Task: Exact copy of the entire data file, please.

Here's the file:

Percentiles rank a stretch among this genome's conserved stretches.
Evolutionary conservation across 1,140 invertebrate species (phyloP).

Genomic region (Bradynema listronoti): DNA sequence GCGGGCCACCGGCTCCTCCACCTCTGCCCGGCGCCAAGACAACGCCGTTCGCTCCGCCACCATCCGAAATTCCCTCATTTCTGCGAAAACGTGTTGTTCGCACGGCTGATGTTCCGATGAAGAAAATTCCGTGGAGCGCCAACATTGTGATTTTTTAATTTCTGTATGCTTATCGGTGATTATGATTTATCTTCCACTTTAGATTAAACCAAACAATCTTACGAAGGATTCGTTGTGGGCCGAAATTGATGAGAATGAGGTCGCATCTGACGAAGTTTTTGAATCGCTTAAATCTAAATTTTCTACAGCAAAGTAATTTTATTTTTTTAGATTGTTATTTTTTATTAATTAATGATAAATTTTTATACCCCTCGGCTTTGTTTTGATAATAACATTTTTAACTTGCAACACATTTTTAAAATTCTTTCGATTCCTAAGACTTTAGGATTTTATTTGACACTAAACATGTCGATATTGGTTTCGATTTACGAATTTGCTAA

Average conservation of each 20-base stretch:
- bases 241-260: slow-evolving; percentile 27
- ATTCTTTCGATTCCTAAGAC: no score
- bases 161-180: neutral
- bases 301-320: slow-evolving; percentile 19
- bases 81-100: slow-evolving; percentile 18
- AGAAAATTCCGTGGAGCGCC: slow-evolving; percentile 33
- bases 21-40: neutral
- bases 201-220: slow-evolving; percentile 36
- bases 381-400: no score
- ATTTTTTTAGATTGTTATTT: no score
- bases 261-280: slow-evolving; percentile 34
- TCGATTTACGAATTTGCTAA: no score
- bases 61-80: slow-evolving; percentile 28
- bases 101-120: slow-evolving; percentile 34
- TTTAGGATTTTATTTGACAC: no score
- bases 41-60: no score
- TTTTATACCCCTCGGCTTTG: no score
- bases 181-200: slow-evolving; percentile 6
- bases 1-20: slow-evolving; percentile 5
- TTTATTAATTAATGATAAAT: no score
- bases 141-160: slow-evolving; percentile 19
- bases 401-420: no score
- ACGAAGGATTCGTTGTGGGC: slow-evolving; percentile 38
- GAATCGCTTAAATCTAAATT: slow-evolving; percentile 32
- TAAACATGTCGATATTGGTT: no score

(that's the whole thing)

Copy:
Percentiles rank a stretch among this genome's conserved stretches.
Evolutionary conservation across 1,140 invertebrate species (phyloP).

Genomic region (Bradynema listronoti): DNA sequence GCGGGCCACCGGCTCCTCCACCTCTGCCCGGCGCCAAGACAACGCCGTTCGCTCCGCCACCATCCGAAATTCCCTCATTTCTGCGAAAACGTGTTGTTCGCACGGCTGATGTTCCGATGAAGAAAATTCCGTGGAGCGCCAACATTGTGATTTTTTAATTTCTGTATGCTTATCGGTGATTATGATTTATCTTCCACTTTAGATTAAACCAAACAATCTTACGAAGGATTCGTTGTGGGCCGAAATTGATGAGAATGAGGTCGCATCTGACGAAGTTTTTGAATCGCTTAAATCTAAATTTTCTACAGCAAAGTAATTTTATTTTTTTAGATTGTTATTTTTTATTAATTAATGATAAATTTTTATACCCCTCGGCTTTGTTTTGATAATAACATTTTTAACTTGCAACACATTTTTAAAATTCTTTCGATTCCTAAGACTTTAGGATTTTATTTGACACTAAACATGTCGATATTGGTTTCGATTTACGAATTTGCTAA

Average conservation of each 20-base stretch:
- bases 241-260: slow-evolving; percentile 27
- ATTCTTTCGATTCCTAAGAC: no score
- bases 161-180: neutral
- bases 301-320: slow-evolving; percentile 19
- bases 81-100: slow-evolving; percentile 18
- AGAAAATTCCGTGGAGCGCC: slow-evolving; percentile 33
- bases 21-40: neutral
- bases 201-220: slow-evolving; percentile 36
- bases 381-400: no score
- ATTTTTTTAGATTGTTATTT: no score
- bases 261-280: slow-evolving; percentile 34
- TCGATTTACGAATTTGCTAA: no score
- bases 61-80: slow-evolving; percentile 28
- bases 101-120: slow-evolving; percentile 34
- TTTAGGATTTTATTTGACAC: no score
- bases 41-60: no score
- TTTTATACCCCTCGGCTTTG: no score
- bases 181-200: slow-evolving; percentile 6
- bases 1-20: slow-evolving; percentile 5
- TTTATTAATTAATGATAAAT: no score
- bases 141-160: slow-evolving; percentile 19
- bases 401-420: no score
- ACGAAGGATTCGTTGTGGGC: slow-evolving; percentile 38
- GAATCGCTTAAATCTAAATT: slow-evolving; percentile 32
- TAAACATGTCGATATTGGTT: no score